December 20, 2022
The olive tree and the history of Mediterranean civilizations are closely intertwined. According to recent archeological findings in North Africa, Southern Europe, and Western Asia, early Homo sapiens used olive tree wood and fruits. Over the millennia the olive has become a staple of Mediterranean culture.
It all started with the Phoenicians
Cultivation of olive groves began in the Levant region 7,000 to 8,000 years ago in the area that today includes the countries of Lebanon, Syria, Iraq, Palestine, and Jordan. The Phoenicians, seafarers and merchants coming from Lebanon, played amajor role in bringing olive groves to North Africa. They established Carthage in present day Tunisia in 814 B.C. The Carthaginians, also known as Punics, planted one of the world’s oldest olive trees, the 2,500 year old patriarch of Echraf located inthe Tunisian peninsula of Cap Bon.
Two key figures contributed to Tunisian olive oil history
Upon their invasion of Carthage in 146 B.C., the Romans discovered a thriving olive culture due to the area’s favorable climate and soil conditions. Much of the credit for the great development of the olive sector during this period is given to Mago, the author of a treatise on agriculture which, based on local Berber and Punic traditional practices, became a point of reference on this topic for several centuries.
During the Roman conquest of Carthage, resulting in the destruction of most of the Punic libraries, the Romans sought, however, to preserve Mago’s work, suggesting that the conquerors had grasped the relevance of his studies. Known as the “African pioneer of agronomy”, quotations from Mago’s manual can be found in the works of major classical authors, to name but a few, Pliny the elder’s “Naturalis Historia” and the early medieval books “Geoponica”. Their recommendations on olive farming refer to Mago’s precepts.
Ancient history tells us that olive oil was used primarily for healing purposes and sacred rituals. Rituals were conducted at Byrsa in the Carthaginian temple dedicated to the god of healing and renewal of life, Eshmun. Olive oil has been used over millennia to heal wounds and burns and is considered effective in the treatment of gastro-intestinal diseases, colic kidney pains, and fevers of variouskinds. It was administered to treat mycosis and scabies, used as a laxative, and to treat poisonous snake bites. Pliny summarized the importance of the golden liquid to the ancients – “There are two liquids that are especially agreeable to the human body, wine inside and oil outside – both of them the most excellent of all the products of the tree class, but oil an absolute necessity.”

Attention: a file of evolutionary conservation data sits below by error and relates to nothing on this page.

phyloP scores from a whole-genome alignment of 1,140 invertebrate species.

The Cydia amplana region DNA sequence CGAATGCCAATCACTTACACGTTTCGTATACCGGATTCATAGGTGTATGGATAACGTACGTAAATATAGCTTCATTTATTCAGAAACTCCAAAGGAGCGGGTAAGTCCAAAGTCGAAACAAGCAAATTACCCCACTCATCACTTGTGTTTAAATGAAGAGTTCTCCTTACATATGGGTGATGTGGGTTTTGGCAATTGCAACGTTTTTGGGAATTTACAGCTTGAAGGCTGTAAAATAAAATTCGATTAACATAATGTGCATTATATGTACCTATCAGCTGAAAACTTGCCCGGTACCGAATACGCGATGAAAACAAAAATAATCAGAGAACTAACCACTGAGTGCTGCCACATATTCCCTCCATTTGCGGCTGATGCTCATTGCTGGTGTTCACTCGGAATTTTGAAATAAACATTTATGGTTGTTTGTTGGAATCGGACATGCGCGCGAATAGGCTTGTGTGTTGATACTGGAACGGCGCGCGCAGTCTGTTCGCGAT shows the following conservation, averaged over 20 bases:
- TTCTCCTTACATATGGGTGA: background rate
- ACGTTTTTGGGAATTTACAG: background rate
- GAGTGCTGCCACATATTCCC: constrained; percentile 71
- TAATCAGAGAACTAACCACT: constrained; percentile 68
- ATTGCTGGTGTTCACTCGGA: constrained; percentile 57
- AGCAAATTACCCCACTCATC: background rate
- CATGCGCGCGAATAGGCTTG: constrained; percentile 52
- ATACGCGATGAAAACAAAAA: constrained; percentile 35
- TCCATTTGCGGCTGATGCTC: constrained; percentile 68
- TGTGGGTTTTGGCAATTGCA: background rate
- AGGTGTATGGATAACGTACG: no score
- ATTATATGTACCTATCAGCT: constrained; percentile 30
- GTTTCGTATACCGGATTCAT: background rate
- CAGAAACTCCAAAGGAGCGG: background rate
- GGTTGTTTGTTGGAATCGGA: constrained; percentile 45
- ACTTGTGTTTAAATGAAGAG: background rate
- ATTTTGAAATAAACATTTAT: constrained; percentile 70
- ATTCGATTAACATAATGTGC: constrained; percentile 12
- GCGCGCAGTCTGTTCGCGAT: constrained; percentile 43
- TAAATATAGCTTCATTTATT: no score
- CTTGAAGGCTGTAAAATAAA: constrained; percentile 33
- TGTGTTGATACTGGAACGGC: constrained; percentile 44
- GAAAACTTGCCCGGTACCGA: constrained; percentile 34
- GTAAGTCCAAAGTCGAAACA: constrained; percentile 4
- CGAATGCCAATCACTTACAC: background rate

By the 2ndcentury, the olive oil demand in the city of Rome resulted in blossoming export trade from the Tunisian ports. An ingredient in perfumes and ointments, olive oil was used for massages before and after the thermal baths and to treat athletes’ muscle fatigue and prevent injuries. Olive oil production on Tunisian territory flourished in large part thanks to new Roman hydraulic works such as the Zaghouan aqueduct, one of the longest aqueducts in the Roman Empire.
Following the invasions ofthe Vandals, Byzantines, and Arabs over the centuries, the sector started waning during the Middle Ages. It was not until late 1800, with the establishment of the French Protectorate in Tunisia that a new impetus was given to olive farming in an attempt to recreate the “olive grove of Rome”. Yet this meant policies of exploitation and subordination of the local population.
Tunisian Olive Oil – A Promising Future
Today, olive oil is widely recognized by science for its antioxidant, antimicrobial characteristics along with its nutrient, moisturizing and soothing properties and serves as a basic substance for cosmetics and cooking. The Republic of Tunisia is steadily advancing as one of the world’s most important producers of extra virgin olive oil with constant growth of the sector overrecent decades. With the development of favorable policies related to the sector, Tunisian olive farmers are increasingly engaged in meeting the growing global demand for quality andhealthy products, exemplified by the extensive application of organic farming methods.
Since the establishment of the Olive Tree Institute at the University of Sfax in 1983, over 200 olive varieties have been registered and many are still to be characterized– a rich olive biodiversity that promises to make Tunisia a major player in the future of the olive oil industry.